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Published on May 25, 2015
Department of Sociology, The Higher Seminar Public Lecture Series, 14:15-16:00, March 11, 2015
First and Second Generation Collaborative Circles in Cultural Movements: The Case of the Pre-Raphaelite Brotherhood and William Morris's "Firm"
Michael P. Farrell (Department of Sociology, University of Buffalo, The State University of New York
Small collaborative friendship groups, such as the French impressionists or the Olympia Academy circle of Albert Einstein, are often the context in which creative men and women develop their visions and hone their skills for doing creative work. Recent work has contributed to our understanding of how such groups develop and how interaction in them contributes to creativity. However, there is still much to learn about how variations in their structures and dynamics contribute to or inhibit creative work.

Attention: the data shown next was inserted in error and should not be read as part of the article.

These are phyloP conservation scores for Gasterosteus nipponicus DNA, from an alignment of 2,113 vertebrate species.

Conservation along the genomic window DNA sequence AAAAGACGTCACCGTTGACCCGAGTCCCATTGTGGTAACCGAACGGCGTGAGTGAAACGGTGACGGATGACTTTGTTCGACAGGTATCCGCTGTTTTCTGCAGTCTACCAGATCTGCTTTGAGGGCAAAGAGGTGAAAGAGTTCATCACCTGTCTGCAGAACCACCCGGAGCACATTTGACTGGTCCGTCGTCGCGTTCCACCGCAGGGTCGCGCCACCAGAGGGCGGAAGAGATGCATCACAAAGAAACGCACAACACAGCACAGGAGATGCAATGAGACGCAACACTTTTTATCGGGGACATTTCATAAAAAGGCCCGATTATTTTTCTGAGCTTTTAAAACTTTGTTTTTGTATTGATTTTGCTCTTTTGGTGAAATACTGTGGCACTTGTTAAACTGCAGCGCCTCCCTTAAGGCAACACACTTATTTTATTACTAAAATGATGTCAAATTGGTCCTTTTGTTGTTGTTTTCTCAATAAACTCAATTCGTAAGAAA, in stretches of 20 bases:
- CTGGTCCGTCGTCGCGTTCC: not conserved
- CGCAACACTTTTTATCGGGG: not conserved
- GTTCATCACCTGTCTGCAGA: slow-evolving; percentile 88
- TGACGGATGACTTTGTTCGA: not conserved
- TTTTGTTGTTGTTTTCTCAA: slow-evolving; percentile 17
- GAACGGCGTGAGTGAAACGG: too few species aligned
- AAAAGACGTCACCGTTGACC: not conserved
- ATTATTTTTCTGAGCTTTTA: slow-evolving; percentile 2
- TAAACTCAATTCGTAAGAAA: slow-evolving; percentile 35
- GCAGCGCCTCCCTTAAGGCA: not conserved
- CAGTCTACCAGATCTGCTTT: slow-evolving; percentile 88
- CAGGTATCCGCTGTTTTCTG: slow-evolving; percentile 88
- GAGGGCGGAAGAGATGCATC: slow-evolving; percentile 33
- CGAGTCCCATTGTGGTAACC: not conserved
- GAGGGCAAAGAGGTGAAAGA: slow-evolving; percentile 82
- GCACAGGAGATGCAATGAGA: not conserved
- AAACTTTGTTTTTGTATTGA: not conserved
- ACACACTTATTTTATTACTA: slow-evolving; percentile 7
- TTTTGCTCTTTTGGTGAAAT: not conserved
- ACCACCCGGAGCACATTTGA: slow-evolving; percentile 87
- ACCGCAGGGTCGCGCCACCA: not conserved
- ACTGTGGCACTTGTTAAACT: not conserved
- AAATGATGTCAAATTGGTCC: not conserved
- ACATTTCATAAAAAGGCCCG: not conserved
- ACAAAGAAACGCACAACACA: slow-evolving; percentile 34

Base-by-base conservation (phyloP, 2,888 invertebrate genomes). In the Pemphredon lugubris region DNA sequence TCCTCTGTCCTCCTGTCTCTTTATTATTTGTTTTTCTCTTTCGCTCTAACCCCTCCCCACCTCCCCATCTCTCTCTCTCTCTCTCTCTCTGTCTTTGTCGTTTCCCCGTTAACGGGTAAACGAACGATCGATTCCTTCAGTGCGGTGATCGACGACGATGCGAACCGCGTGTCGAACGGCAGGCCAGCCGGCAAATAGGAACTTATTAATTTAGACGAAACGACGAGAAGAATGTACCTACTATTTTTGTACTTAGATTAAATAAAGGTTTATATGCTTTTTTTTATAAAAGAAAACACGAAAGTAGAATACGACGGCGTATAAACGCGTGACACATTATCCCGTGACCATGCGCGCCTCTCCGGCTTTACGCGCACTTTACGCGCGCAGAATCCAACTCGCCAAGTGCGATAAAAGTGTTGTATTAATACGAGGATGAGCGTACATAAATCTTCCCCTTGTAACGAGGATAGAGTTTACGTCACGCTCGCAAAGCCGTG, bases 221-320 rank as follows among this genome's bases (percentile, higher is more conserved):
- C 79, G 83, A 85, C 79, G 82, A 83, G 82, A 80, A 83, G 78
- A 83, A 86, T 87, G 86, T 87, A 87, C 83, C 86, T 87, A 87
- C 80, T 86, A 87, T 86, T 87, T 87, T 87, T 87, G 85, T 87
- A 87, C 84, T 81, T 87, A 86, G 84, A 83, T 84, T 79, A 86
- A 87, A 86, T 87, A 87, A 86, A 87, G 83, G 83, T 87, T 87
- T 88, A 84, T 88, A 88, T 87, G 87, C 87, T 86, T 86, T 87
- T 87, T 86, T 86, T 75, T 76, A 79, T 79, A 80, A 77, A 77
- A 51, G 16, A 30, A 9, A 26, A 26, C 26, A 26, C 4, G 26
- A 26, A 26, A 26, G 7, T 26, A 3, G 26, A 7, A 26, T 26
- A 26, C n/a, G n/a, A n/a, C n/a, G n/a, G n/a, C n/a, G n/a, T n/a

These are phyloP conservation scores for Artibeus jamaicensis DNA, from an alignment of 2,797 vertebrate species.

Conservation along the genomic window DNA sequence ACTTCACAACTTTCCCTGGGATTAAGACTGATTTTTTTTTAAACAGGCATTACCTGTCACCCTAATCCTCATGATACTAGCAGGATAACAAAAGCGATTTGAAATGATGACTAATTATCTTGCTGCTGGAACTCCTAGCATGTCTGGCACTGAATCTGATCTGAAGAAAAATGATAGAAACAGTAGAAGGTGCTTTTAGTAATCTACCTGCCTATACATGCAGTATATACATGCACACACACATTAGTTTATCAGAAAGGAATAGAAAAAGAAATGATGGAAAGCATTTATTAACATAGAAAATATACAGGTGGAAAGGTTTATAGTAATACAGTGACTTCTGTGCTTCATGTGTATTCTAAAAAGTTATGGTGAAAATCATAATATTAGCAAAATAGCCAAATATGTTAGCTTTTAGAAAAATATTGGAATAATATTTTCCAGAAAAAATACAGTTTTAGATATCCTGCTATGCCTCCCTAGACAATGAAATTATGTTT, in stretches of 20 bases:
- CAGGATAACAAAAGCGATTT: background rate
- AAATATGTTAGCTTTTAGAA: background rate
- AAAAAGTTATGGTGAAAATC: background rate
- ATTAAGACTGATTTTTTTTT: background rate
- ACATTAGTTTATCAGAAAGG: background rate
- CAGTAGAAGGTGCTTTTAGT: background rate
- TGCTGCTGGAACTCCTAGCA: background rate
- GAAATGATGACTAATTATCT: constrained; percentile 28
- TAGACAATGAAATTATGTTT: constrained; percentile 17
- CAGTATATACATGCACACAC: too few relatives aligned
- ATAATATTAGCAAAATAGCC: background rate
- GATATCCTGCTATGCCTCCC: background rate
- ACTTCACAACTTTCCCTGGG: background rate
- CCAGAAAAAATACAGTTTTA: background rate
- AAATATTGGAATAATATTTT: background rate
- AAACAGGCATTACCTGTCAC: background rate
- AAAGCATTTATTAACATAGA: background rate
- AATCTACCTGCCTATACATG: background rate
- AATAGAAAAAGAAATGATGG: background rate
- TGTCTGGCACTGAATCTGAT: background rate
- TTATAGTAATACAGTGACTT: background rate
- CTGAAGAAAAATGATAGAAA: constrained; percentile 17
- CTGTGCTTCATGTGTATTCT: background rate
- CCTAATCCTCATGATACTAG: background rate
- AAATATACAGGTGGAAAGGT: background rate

In this presentation I examine differences between first and second-generation collaborative circles. A first-generation collaborative circle is a primary group that rebels against conventions in a field and introduces a revolutionary vision for doing creative work. A second-generation circle consists of at least one mentor from a first generation circle and his or her protégées. To illustrate the differences, the focus will be on two generations of the Pre-Raphaelite movement of artists, writers, and craftsmen and women.